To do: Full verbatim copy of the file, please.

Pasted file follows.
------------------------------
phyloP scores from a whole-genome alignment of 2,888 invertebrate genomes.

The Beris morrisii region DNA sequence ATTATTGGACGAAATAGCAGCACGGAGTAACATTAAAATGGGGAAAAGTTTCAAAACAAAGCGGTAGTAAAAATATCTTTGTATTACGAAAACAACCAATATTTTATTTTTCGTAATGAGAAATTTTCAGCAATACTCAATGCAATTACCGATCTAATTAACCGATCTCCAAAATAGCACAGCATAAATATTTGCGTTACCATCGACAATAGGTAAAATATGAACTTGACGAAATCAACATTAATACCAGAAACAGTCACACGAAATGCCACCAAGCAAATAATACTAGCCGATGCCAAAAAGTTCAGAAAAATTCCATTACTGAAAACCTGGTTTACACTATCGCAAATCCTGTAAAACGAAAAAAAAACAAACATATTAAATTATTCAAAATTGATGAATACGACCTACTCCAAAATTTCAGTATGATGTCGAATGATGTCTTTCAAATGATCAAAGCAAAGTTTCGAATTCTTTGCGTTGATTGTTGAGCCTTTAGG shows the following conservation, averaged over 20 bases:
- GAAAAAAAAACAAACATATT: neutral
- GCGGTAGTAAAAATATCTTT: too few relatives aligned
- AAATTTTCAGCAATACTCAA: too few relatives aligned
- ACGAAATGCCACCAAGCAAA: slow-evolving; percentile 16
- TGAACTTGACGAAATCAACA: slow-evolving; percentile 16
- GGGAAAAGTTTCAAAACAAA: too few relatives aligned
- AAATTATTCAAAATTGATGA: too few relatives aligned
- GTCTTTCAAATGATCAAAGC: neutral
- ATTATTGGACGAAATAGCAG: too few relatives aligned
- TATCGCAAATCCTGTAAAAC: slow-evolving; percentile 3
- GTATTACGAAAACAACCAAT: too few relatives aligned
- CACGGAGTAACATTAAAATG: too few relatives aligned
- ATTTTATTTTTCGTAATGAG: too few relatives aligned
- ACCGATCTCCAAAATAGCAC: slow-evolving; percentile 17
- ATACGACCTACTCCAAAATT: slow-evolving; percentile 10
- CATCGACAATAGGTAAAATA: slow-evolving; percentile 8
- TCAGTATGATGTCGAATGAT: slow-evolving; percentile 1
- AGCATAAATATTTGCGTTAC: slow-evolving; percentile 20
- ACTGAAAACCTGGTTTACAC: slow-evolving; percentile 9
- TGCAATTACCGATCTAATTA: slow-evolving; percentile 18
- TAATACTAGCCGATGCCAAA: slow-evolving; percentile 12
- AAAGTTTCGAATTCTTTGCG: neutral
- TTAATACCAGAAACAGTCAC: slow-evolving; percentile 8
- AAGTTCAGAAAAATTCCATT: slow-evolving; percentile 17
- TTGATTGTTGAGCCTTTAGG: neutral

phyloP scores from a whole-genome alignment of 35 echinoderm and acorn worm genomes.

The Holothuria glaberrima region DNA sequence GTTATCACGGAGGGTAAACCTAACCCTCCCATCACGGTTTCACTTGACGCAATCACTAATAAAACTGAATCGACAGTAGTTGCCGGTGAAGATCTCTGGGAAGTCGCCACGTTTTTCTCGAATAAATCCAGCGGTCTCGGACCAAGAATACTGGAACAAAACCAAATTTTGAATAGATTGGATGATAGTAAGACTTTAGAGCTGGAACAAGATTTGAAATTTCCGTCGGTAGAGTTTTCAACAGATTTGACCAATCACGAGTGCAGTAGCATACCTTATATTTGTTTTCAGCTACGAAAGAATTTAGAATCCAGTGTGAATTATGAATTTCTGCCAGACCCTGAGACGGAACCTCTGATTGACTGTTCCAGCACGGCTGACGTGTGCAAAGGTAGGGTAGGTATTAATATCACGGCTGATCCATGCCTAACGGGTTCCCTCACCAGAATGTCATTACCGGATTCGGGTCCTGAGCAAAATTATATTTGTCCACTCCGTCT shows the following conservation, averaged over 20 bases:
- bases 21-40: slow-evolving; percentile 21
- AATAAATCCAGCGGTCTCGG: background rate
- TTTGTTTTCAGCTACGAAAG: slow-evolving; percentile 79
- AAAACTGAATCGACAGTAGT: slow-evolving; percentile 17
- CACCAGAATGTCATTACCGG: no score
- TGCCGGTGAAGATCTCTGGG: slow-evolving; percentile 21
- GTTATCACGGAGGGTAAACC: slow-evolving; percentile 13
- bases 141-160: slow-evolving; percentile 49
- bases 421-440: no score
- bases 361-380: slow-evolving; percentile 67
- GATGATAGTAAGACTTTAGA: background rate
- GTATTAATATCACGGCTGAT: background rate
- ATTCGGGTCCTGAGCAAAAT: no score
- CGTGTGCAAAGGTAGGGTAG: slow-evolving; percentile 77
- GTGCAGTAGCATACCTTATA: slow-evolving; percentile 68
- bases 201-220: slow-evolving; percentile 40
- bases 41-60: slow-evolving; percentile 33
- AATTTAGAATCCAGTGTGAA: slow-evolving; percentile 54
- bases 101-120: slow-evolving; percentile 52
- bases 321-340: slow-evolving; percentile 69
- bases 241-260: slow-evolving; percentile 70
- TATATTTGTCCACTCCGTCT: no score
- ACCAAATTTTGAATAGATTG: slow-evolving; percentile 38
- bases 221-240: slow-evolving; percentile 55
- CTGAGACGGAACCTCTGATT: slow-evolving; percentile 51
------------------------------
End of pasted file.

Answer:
phyloP scores from a whole-genome alignment of 2,888 invertebrate genomes.

The Beris morrisii region DNA sequence ATTATTGGACGAAATAGCAGCACGGAGTAACATTAAAATGGGGAAAAGTTTCAAAACAAAGCGGTAGTAAAAATATCTTTGTATTACGAAAACAACCAATATTTTATTTTTCGTAATGAGAAATTTTCAGCAATACTCAATGCAATTACCGATCTAATTAACCGATCTCCAAAATAGCACAGCATAAATATTTGCGTTACCATCGACAATAGGTAAAATATGAACTTGACGAAATCAACATTAATACCAGAAACAGTCACACGAAATGCCACCAAGCAAATAATACTAGCCGATGCCAAAAAGTTCAGAAAAATTCCATTACTGAAAACCTGGTTTACACTATCGCAAATCCTGTAAAACGAAAAAAAAACAAACATATTAAATTATTCAAAATTGATGAATACGACCTACTCCAAAATTTCAGTATGATGTCGAATGATGTCTTTCAAATGATCAAAGCAAAGTTTCGAATTCTTTGCGTTGATTGTTGAGCCTTTAGG shows the following conservation, averaged over 20 bases:
- GAAAAAAAAACAAACATATT: neutral
- GCGGTAGTAAAAATATCTTT: too few relatives aligned
- AAATTTTCAGCAATACTCAA: too few relatives aligned
- ACGAAATGCCACCAAGCAAA: slow-evolving; percentile 16
- TGAACTTGACGAAATCAACA: slow-evolving; percentile 16
- GGGAAAAGTTTCAAAACAAA: too few relatives aligned
- AAATTATTCAAAATTGATGA: too few relatives aligned
- GTCTTTCAAATGATCAAAGC: neutral
- ATTATTGGACGAAATAGCAG: too few relatives aligned
- TATCGCAAATCCTGTAAAAC: slow-evolving; percentile 3
- GTATTACGAAAACAACCAAT: too few relatives aligned
- CACGGAGTAACATTAAAATG: too few relatives aligned
- ATTTTATTTTTCGTAATGAG: too few relatives aligned
- ACCGATCTCCAAAATAGCAC: slow-evolving; percentile 17
- ATACGACCTACTCCAAAATT: slow-evolving; percentile 10
- CATCGACAATAGGTAAAATA: slow-evolving; percentile 8
- TCAGTATGATGTCGAATGAT: slow-evolving; percentile 1
- AGCATAAATATTTGCGTTAC: slow-evolving; percentile 20
- ACTGAAAACCTGGTTTACAC: slow-evolving; percentile 9
- TGCAATTACCGATCTAATTA: slow-evolving; percentile 18
- TAATACTAGCCGATGCCAAA: slow-evolving; percentile 12
- AAAGTTTCGAATTCTTTGCG: neutral
- TTAATACCAGAAACAGTCAC: slow-evolving; percentile 8
- AAGTTCAGAAAAATTCCATT: slow-evolving; percentile 17
- TTGATTGTTGAGCCTTTAGG: neutral

phyloP scores from a whole-genome alignment of 35 echinoderm and acorn worm genomes.

The Holothuria glaberrima region DNA sequence GTTATCACGGAGGGTAAACCTAACCCTCCCATCACGGTTTCACTTGACGCAATCACTAATAAAACTGAATCGACAGTAGTTGCCGGTGAAGATCTCTGGGAAGTCGCCACGTTTTTCTCGAATAAATCCAGCGGTCTCGGACCAAGAATACTGGAACAAAACCAAATTTTGAATAGATTGGATGATAGTAAGACTTTAGAGCTGGAACAAGATTTGAAATTTCCGTCGGTAGAGTTTTCAACAGATTTGACCAATCACGAGTGCAGTAGCATACCTTATATTTGTTTTCAGCTACGAAAGAATTTAGAATCCAGTGTGAATTATGAATTTCTGCCAGACCCTGAGACGGAACCTCTGATTGACTGTTCCAGCACGGCTGACGTGTGCAAAGGTAGGGTAGGTATTAATATCACGGCTGATCCATGCCTAACGGGTTCCCTCACCAGAATGTCATTACCGGATTCGGGTCCTGAGCAAAATTATATTTGTCCACTCCGTCT shows the following conservation, averaged over 20 bases:
- bases 21-40: slow-evolving; percentile 21
- AATAAATCCAGCGGTCTCGG: background rate
- TTTGTTTTCAGCTACGAAAG: slow-evolving; percentile 79
- AAAACTGAATCGACAGTAGT: slow-evolving; percentile 17
- CACCAGAATGTCATTACCGG: no score
- TGCCGGTGAAGATCTCTGGG: slow-evolving; percentile 21
- GTTATCACGGAGGGTAAACC: slow-evolving; percentile 13
- bases 141-160: slow-evolving; percentile 49
- bases 421-440: no score
- bases 361-380: slow-evolving; percentile 67
- GATGATAGTAAGACTTTAGA: background rate
- GTATTAATATCACGGCTGAT: background rate
- ATTCGGGTCCTGAGCAAAAT: no score
- CGTGTGCAAAGGTAGGGTAG: slow-evolving; percentile 77
- GTGCAGTAGCATACCTTATA: slow-evolving; percentile 68
- bases 201-220: slow-evolving; percentile 40
- bases 41-60: slow-evolving; percentile 33
- AATTTAGAATCCAGTGTGAA: slow-evolving; percentile 54
- bases 101-120: slow-evolving; percentile 52
- bases 321-340: slow-evolving; percentile 69
- bases 241-260: slow-evolving; percentile 70
- TATATTTGTCCACTCCGTCT: no score
- ACCAAATTTTGAATAGATTG: slow-evolving; percentile 38
- bases 221-240: slow-evolving; percentile 55
- CTGAGACGGAACCTCTGATT: slow-evolving; percentile 51